This is not how I expected to learn patience.

“Adopt the pace of nature; her secret is patience.” Ralph Waldo Emerson

I am a hustler. A busy body. It’s very hard for me to sit still. This makes me very productive but I can easily fall into anxiety and miss out on the moment. Which is ironic because I am a yoga instructor. (Side note: that’s why I do yoga, to practice slow and still. It basically saved my life and led me to restoration and healing🤪) But little people have a way of slowing us down. They are not distractions from the work we want or need to do. They are the teachers of how to live at a pace where we can be more fully invested in what we are doing.

My 2 year old is surprisingly patient. More patient than myself. I didn’t expect that.

Like the sparrow in our yard, she does one thing at a time. She shows me that she trusts me to follow through when I tell her I will do something for her in a few minutes. She says “I waiting.”

And she does. She waits in expectation for me to follow through. And more often than not I am intentional about following through so that I can keep her trust.

I want to live this way for myself though as well. I want to go through my life trusting that if I am patient, if I slow down, I will be taken care of. God will take care of me. If I do my part I can trust Him to do His. (Not in an entitled way but as a child who trusts her reliable parent to follow through.

Part of why I move so much, so fast, trying to do all the things, is because I learned a long time ago that I need to take care of myself because people are unreliable. First of all, it turns out that isn’t even true. Plenty of people are reliable. My husband is very reliable. But even before marrying him I had already adopted that script to play in my head. For so long I lived like that was true. And honestly, sometimes it is true…not everyone is reliable and boundaries in those relationships are necessary.

But overall, I’m deciding that the script that says “I have to be on top of everything all the time as self preservation” does not serve me anymore. I’m slowly letting go of it so I can slow down. This allows room in my life former peace and for more quiet moments. Keeping it real though, this is still hard for me. But I intentionally take time to put my phone down, to pause on chores to hug my kid and play with her, to take a break from work to give my husband snuggles.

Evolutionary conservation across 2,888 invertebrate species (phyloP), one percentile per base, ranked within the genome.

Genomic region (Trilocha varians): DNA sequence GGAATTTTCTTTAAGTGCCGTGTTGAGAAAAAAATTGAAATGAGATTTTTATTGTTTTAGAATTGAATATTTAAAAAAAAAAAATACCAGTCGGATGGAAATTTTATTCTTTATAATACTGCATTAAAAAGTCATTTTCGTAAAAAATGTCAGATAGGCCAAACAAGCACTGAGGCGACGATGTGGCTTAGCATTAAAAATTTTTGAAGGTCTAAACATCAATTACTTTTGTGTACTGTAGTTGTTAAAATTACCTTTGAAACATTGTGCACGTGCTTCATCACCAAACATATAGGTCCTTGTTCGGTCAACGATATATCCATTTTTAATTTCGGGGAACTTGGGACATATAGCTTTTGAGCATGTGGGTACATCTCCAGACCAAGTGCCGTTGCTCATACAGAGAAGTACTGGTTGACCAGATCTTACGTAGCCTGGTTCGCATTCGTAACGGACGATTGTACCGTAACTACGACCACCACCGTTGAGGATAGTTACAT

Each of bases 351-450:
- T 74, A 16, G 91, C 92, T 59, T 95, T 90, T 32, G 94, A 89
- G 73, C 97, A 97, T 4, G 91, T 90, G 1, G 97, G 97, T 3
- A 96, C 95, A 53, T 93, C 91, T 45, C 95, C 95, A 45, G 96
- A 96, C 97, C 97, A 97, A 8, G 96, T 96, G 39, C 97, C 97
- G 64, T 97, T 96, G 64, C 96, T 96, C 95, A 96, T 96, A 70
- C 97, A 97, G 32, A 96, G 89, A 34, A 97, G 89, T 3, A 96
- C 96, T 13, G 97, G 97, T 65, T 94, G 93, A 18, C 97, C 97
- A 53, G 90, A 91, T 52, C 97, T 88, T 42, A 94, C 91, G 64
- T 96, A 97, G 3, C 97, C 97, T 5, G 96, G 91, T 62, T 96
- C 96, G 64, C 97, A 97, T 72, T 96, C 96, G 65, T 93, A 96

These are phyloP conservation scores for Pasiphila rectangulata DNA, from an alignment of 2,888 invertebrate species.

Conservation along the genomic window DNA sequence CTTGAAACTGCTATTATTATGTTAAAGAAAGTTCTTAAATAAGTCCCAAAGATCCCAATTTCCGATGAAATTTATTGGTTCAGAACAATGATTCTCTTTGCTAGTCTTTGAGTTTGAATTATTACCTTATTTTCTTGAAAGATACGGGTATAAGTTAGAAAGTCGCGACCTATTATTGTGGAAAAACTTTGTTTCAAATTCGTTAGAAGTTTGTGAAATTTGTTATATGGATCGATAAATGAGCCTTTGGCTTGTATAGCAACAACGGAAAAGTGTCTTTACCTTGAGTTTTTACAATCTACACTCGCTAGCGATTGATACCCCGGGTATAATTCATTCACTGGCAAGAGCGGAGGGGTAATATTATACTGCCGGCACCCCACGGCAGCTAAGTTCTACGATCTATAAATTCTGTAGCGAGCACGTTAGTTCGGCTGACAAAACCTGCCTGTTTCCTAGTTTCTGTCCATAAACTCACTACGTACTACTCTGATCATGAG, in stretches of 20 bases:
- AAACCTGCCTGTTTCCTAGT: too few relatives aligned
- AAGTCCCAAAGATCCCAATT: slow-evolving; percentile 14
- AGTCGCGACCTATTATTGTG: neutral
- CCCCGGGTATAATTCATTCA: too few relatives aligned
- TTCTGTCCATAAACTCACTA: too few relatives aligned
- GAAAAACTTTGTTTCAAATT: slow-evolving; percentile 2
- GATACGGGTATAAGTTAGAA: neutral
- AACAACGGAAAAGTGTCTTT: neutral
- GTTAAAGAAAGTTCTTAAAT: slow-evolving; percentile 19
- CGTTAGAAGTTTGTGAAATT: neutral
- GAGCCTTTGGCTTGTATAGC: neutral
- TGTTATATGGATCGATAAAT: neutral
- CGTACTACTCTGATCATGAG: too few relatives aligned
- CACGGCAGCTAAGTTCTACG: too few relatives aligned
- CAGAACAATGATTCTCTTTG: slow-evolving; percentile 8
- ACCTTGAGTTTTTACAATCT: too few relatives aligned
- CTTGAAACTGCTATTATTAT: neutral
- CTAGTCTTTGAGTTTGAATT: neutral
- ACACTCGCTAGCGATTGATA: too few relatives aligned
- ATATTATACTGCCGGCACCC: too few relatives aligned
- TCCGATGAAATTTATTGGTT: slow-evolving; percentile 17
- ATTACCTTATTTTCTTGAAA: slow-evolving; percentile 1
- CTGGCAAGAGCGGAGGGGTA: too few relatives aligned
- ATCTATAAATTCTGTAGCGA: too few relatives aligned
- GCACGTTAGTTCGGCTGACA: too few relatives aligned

And things work out better because I don’t totally miss out on my days, on my relationships, on creative work, on self development. The things I need and even some of what I want will come and a lot of it is already here! I will show up and do the work, and that’s enough. And thank God I don’t have to do it all today. I will do what I can do and I can wait for what the blessings to come and I can be present enough to see the blessings that are here now. I don’t have to throw a tantrum in the waiting time. I can practice patience; waiting peacefully in expectation.

How to practice patient living:

  1. Set boundaries with Mama’s screen time. Social Media can make me feel like I have to keep up with what all these other women have and what they’re doing instead of following my instinct for what me and family actually need. I unfollow people who lead to toxicity for me, and I am setting the boundary to only check it during my work hours in the afternoon and evening when she’s asleep. This also prevents me from being distracted all the time when I’m with my family.

  2. Alone time: I try to carve out alone time in the mornings for reflection and to quiet my mind, body, and spirit. Lately I’ve taken up jogging early in the morning before my family wakes up which helps me to clear my mind and focus a bit before pouring myself out for my family all day. Sometimes I do yoga and have coffee before they walk up which helps me get grounded. When I have time where I don’t have to give to other people I have a more calm spirit and I can be more present. This carries into my days in such spectacular ways!

  3. Get outside: I once read that 5 minutes in the grass while barefoot can lower your cortisol levels. (that’s the famous stress hormone) We were designed to live in connection to nature and so much research proves that spending time outdoors effects us mentally and physically.

You got this mama! And we’re in this with you:)

xx,

LG